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and suture techniques have to be used for any type of surgery, but for reconstructive surgery in particular.
Complications in performing plastic and reconstructive surgery
Complications of wound closure in plastic and reconstructive surgery are similar to those in general
soft tissue surgeries and include wound dehiscence, infection, hematoma or seroma formation, and excessive scar formation. Most complications can be avoided
by a proper pre-operative planning and skin mobility assessment, by using a meticulous surgical technique and achieving haemostasis. Chances of  ap survival
will increase if the size and localisation of the wound
is suitable for receiving the  ap, if the wound is neither contaminated nor infected and if the wound is not older than 4-6 hours. It is also important that the recipient bed for the  ap is fully prepared. Another complication that should be avoided is the development of dead space, which can lead to the formation of abscesses, seromas or hematomas. Formation of dead space can be overcome by placing drains, subcutaneous and walking sutures and bandages. The authors recommend the use of either passive or active drains whenever possible while taking care not to damage the blood supply at the base of the  ap by making exit ports.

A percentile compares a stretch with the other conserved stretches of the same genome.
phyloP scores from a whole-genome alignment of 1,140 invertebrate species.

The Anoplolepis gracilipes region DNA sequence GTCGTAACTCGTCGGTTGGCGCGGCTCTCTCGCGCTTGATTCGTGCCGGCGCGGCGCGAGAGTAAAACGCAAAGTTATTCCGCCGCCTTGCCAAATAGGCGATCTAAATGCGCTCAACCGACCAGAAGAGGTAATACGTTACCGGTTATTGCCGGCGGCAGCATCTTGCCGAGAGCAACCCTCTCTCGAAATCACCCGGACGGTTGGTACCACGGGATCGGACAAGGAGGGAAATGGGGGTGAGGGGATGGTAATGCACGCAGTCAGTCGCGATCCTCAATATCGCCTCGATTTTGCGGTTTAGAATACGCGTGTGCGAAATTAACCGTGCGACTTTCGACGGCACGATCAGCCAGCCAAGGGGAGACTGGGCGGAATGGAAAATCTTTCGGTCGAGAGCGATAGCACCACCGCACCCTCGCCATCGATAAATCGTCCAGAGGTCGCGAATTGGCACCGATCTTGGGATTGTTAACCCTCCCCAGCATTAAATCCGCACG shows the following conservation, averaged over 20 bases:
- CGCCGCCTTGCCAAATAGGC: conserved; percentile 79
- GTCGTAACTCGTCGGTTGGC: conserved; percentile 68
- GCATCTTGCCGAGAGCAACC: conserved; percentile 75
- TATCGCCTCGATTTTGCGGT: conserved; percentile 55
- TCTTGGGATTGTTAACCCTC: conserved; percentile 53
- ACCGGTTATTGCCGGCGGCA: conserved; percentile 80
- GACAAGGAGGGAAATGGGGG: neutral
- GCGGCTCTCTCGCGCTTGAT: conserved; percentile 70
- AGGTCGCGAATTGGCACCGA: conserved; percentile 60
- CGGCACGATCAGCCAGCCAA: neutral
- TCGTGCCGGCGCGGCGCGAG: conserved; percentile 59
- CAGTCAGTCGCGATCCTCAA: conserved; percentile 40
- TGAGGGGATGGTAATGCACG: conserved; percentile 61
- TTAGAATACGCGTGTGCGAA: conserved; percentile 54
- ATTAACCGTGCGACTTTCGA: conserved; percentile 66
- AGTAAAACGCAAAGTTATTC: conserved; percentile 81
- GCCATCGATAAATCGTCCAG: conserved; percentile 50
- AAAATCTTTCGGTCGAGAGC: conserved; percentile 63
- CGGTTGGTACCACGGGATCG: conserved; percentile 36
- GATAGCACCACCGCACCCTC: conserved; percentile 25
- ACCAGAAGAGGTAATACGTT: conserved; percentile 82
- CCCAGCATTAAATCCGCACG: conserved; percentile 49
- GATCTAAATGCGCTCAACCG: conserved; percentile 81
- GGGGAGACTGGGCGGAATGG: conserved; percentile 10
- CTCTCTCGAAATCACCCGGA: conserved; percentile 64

References
1. Swaim SF, Henderson RA. Small animal wound management, 2nd ed. Philadelphia: Williams & Wilkins; 1997:143-275.
2. Pavletic MM. The integument. In: Slatter D, ed. Textbook of small animal surgery. 3rd ed. Saunders; 2007.
3. Kirpensteijn J, ter Haar G. Reconstructive surgery and wound management in the dog and cat. Manson Publishing/ The Veterinary Press 2013 (ISBN: 978-1- 84076-163-4).
An Urban Experience
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